Franco’s death initiated a period that came to be known as the “democratic transition”, during which democratic liberties were restored, culminating in the Spanish Constitution of 1978. This constitution recognized the existence of multiple national communities within the Spanish State, which proposed the division of the country into autonomous communities. The first general elections in 1977 restored a provisional Generalitat, headed by its president in exile Josep Tarradellas, and including representatives of the various leading forces of the time. In 1979, the new Statute of Autonomy was finally approved delegating more autonomy in matters of education and culture than the republican 1932 Statute, but less in terms of the systems of justice and public order. In it, Catalonia is defined as a “nationality”, Catalan is recognized as Catalonia’s own language, and became co-official with Spanish. New elections to the Parliament of Catalonia under this Statute gave the Catalan presidency to Jordi Pujol, a position he would hold until 2003. During this time he also led Convergència i Unió (Convergence and Unity, CiU) a center-right Catalan nationalist electoral coalition consisting of his own Convergència Democràtica de Catalunya (Democratic Convergence of Catalonia, CDC) and the smaller and more conservative Unió Democràtica de Catalunya (Democratic Union of Catalonia).
Throughout the 1980s and 1990s the institutions of Catalan autonomy continued to develop, among them an autonomous police force (called Mossos d’Esquadra), the creation of the comarcal administrations (roughly equivalent to United States “counties” or United Kingdom “shires” or “counties”, but distinct from the historical Catalan counties) and a High Court in the form of the High Court of Justice of Catalonia (Catalan: Tribunal Superior de Justícia de Catalunya).
Catalonia’s Law of Linguistic Normalization promoted Catalan-language media. The Catalan government provides subsidies to various means of promoting Catalan culture, including (for example) the making of Catalan-language films or the subtitling of foreign-language films in Catalan.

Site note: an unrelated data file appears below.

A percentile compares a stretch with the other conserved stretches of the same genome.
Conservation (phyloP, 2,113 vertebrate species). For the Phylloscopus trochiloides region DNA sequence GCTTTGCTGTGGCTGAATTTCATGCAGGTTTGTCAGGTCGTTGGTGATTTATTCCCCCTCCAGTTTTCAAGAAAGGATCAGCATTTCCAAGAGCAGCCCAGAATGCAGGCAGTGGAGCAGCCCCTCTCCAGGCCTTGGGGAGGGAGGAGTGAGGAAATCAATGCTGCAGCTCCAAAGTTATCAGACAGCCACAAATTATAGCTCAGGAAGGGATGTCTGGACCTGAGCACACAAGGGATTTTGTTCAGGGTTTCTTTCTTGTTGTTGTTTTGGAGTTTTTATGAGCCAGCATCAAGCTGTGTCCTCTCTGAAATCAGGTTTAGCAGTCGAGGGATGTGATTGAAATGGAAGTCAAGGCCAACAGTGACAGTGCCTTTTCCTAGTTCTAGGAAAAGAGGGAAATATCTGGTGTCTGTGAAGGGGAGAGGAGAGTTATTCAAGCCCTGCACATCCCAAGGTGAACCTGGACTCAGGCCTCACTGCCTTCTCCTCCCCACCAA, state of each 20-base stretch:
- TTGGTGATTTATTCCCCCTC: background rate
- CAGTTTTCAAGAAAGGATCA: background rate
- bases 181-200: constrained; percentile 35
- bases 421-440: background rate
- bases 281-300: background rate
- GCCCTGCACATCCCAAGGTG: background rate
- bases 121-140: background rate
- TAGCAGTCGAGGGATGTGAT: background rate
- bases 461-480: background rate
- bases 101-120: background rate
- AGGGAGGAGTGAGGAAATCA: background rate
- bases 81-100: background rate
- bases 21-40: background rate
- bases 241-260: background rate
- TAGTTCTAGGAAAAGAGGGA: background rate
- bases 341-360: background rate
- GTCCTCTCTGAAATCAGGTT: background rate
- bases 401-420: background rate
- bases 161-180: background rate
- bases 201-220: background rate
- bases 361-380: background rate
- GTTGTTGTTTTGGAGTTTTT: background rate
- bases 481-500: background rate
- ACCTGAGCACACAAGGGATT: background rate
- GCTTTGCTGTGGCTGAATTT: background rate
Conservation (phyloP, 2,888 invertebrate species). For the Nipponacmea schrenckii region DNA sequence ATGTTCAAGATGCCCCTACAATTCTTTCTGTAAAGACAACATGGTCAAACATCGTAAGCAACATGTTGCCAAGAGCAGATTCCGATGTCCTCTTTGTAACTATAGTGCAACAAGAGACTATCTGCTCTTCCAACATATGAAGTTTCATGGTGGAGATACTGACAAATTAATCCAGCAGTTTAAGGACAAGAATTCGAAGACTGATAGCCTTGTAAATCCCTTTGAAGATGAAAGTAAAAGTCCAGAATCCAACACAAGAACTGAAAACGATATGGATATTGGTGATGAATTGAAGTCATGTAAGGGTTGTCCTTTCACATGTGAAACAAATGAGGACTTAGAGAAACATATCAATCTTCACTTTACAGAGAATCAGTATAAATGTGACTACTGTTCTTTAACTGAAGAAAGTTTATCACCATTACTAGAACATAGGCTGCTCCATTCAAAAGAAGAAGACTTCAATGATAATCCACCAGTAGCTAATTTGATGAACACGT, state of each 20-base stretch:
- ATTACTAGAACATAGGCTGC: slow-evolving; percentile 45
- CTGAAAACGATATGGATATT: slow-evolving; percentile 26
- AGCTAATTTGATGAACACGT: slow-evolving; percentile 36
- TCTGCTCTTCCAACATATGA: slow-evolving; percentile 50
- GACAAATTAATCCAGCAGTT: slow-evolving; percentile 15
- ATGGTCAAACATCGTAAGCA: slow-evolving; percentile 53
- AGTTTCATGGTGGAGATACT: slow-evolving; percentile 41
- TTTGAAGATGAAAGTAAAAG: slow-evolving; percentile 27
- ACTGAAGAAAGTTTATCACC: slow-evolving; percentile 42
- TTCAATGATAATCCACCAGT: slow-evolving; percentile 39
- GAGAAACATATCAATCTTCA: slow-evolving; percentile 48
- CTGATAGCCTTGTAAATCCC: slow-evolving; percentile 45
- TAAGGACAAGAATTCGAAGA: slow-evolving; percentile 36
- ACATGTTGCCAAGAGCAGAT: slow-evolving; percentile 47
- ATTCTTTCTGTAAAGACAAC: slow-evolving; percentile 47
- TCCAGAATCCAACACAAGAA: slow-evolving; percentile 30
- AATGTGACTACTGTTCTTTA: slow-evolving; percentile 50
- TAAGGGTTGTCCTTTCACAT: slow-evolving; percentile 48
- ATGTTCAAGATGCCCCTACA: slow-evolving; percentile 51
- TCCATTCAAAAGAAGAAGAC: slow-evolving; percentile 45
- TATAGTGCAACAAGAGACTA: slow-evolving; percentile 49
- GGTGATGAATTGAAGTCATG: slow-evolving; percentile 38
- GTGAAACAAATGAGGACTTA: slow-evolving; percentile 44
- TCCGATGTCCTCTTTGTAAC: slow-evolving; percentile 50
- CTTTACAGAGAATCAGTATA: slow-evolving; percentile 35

In 1992 Barcelona hosted the Summer Olympics, which brought international attention to Catalonia. During the 1990s, the absence of absolute majorities in the Spanish parliament made governments reliant on support from the various nationalist parties (Catalan, Basque, Canary Islands, etc.) which was leveraged by CiU, to gain broaden the scope of Catalan autonomy during the last government of Felipe González (1993–1996) and the first of José María Aznar (1996–2000).
In November 2003, elections to the Generalitat gave the plurality, but not the majority of seats to CiU. Three other parties (Socialists’ Party of Catalonia–Spanish Socialist Workers’ Party, PSC-PSOE, Republican Left of Catalonia (ERC) and Initiative for Catalonia Greens (ICV)) united to take the government into a left-wing nationalist coalition, making Pasqual Maragall, (PSC-PSOE) the new president of Catalonia.
This government proved unstable, especially on the issue of reforming the Statute of Autonomy of Catalonia, and new elections were held in autumn 2006. The result was again a plurality, but not a majority, for CiU, and PSC-PSOE, ERC and ICV again formed a coalition.
On 16 September 2005, the ICANN officially approved the domain.cat, the first domain for a language community.
The new Statute of Autonomy of Catalonia, approved after a referendum, was contested by important sectors of the Spanish nationalism and the conservative Popular Party, sending the law to the Constitutional Court of Spain which, in 2010, decided to declare non valid some of the articles that established an autonomous Catalan system of Justice, better aspects of the financing, the status of the Catalan language or the references of Catalonia as a nation. As a response, on 10 July 2010, it was organized a successful demonstration, and the civil society started a process of organization in order to win the right of self-determination. During the National Day of Catalonia, on 11 September 2012, a massive demonstration in the streets of Barcelona organized by the organization called Catalan National Assembly (Assemblea Nacional Catalana, ANC) claims for the independence and a referendum.
On 23 January 2013, parliament approved a Declaration on the Sovereignty and right to decide of the people of Catalonia asserting that Catalonia is a sovereign entity and calls for a referendum on independence. After the impediments of Spanish institutions, on 9 November 2014 the Government of Catalonia organized the independence referendum, in which 80.8% of the cast votes supported the independence option.
On 9 November 2015, parliament approved a Declaration to start the independence process of Catalonia asserting the start of the process to create an independent Catalan state in the form of a republic.